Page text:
Bus lanes are marked by either a solid white line or a dashed white line. Solid white lines shouldn’t be crossed at all during the bus lane operating times, while a dashed white line should only be crossed when turning left.
Here’s what a bus lane looks like:
Bus lanes are in operation either 24 hours a day or have split times. Every bus lane has a blue sign that indicates the time in which they operate.
Bus lane signs are square or rectangular, and have a blue background with white writing. Here’s an example:
No, Uber drivers can only use the bus lanes outside their operating hours, the same as anyone else.
No, Uber drivers can’t use bus stops to drop off riders at any time of the day.
Bus stops are marked by yellow dashed lines and feature the words “BUS STOP,” also in yellow. They also have red route lines to indicate that no other vehicle can stop or unload in this area.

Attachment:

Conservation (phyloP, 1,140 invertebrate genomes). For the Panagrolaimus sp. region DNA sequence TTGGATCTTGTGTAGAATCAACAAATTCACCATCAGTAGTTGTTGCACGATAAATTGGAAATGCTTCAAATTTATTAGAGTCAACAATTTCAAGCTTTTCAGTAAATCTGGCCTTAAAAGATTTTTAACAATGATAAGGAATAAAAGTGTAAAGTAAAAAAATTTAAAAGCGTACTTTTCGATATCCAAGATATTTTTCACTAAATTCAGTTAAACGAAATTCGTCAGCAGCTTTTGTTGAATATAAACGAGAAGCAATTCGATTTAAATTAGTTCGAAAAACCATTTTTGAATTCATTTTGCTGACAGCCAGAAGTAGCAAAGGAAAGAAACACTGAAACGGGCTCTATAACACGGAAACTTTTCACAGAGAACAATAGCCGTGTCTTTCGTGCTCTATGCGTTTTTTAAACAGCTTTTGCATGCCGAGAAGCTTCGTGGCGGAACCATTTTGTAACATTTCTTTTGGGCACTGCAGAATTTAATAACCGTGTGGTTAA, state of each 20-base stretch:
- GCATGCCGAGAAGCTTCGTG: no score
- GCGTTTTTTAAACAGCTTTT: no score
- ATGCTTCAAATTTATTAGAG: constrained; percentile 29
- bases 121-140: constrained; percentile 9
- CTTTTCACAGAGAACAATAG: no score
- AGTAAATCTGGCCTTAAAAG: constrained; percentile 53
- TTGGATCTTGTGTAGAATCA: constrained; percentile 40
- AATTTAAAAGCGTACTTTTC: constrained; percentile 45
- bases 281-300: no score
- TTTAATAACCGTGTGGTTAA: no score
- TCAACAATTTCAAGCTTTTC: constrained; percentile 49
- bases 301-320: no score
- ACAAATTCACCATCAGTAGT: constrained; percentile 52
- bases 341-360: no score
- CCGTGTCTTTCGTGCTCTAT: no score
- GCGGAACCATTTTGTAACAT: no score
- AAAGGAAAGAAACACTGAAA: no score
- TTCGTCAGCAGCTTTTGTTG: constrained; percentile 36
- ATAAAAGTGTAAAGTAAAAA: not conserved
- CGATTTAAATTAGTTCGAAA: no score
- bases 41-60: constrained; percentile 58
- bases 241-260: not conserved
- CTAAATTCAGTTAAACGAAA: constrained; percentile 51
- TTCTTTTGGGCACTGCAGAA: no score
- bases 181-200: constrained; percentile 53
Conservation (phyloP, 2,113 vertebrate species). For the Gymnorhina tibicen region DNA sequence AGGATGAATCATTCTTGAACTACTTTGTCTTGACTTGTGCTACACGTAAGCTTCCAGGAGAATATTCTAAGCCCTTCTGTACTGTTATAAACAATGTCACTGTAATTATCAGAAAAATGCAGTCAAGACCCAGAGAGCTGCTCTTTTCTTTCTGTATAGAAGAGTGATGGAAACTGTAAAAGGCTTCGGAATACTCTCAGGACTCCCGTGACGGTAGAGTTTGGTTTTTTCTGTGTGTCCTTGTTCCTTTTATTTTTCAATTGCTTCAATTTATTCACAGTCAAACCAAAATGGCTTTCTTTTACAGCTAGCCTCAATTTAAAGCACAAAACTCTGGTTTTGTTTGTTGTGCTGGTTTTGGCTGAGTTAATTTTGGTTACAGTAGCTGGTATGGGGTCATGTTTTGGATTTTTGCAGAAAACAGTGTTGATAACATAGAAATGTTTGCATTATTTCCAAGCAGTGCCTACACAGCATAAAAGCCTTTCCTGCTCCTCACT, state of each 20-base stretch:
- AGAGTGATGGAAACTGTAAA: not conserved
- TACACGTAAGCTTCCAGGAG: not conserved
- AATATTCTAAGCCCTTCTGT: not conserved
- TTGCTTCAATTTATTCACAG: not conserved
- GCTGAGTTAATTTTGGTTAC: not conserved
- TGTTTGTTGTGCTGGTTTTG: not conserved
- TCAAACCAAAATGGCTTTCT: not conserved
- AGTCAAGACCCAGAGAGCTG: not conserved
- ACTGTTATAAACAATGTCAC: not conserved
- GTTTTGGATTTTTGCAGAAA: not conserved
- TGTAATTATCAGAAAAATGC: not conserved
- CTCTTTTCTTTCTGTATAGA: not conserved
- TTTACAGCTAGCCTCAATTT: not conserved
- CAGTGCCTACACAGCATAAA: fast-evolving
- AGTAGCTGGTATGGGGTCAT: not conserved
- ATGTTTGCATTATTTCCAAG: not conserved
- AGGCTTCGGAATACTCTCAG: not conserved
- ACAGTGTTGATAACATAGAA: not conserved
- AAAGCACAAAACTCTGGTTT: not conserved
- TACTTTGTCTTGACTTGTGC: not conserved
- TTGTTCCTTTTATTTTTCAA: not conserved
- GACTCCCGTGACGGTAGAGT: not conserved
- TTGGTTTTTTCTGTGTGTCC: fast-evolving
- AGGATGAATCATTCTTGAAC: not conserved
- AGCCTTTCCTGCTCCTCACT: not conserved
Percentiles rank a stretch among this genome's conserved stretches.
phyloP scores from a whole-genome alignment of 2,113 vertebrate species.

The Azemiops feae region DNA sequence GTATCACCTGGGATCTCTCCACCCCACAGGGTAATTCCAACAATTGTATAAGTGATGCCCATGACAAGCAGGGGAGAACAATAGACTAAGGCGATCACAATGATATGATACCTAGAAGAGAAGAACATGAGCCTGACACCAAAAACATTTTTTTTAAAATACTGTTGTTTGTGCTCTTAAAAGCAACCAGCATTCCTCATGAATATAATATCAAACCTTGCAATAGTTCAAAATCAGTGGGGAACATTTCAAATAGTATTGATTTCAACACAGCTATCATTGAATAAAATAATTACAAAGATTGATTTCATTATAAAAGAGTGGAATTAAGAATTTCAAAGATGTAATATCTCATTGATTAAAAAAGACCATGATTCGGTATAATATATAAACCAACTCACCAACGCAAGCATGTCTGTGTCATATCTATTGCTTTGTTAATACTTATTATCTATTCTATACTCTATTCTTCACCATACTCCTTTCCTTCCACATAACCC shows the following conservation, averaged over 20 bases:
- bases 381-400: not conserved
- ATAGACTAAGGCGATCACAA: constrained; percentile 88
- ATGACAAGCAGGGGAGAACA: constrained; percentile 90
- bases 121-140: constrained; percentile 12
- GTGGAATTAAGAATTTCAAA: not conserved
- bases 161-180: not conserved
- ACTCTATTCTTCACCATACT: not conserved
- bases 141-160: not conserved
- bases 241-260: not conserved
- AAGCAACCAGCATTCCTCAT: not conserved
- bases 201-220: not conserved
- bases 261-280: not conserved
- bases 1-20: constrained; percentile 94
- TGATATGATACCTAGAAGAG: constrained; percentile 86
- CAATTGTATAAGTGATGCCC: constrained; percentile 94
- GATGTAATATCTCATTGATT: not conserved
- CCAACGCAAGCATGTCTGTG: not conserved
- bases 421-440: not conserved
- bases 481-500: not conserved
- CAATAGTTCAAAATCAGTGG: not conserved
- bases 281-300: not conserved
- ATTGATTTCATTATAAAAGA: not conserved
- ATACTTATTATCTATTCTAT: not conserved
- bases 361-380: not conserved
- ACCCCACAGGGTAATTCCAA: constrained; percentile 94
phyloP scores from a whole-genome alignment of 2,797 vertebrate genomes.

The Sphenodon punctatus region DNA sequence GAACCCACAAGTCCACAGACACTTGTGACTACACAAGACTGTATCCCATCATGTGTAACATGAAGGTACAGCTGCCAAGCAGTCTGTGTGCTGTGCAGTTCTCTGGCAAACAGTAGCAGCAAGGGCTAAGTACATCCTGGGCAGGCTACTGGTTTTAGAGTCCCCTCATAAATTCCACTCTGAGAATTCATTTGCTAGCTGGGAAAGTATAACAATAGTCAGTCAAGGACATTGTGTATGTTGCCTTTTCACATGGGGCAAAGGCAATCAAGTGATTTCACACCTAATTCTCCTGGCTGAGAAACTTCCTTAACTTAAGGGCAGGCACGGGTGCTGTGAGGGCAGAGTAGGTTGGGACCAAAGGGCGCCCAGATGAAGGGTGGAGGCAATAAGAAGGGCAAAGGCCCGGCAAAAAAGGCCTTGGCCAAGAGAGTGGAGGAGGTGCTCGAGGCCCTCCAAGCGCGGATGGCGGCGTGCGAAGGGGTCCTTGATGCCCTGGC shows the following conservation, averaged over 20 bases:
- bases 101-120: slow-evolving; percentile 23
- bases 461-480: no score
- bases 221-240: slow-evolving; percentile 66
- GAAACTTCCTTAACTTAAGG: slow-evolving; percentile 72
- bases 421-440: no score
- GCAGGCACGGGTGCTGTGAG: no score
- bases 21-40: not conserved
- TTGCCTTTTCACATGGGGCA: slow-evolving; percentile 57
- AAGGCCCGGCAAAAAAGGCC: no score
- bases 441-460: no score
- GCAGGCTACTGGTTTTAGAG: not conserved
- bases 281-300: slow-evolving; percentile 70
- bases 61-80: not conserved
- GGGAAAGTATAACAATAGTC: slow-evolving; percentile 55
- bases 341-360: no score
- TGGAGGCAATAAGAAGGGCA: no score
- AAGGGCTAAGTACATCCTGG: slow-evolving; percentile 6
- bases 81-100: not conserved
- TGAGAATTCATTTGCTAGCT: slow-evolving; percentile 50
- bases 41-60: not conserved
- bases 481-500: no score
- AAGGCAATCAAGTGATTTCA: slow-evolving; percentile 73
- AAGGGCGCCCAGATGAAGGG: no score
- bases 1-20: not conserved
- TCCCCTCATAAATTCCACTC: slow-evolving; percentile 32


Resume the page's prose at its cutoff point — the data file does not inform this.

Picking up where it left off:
Yes, PCO drivers can cross the solid white line to avoid a collision or to give way to an ambulance or other emergency services vehicle.
Licenced London taxis (Hackney Carriage), motorbikes, scooters, and bicycles can use the bus lanes at any time of the day.
Bus lanes are monitored by CCTV cameras and traffic police.
Bus lane PCN costs start from £80 depending on where the infringement occurred and how quickly you pay the fine. See the full breakdown:
Bus lane PCN costs
|[…]||Within 14 days||After 14 days|
|Inside Greater London||£65||£130|
|Outside Greater London||£30 to £55||£60 to £110|
Tip: If you’re not sure if a bus lane is in operation, it’s best not to use it at all and avoid picking up unnecessary PCN fines.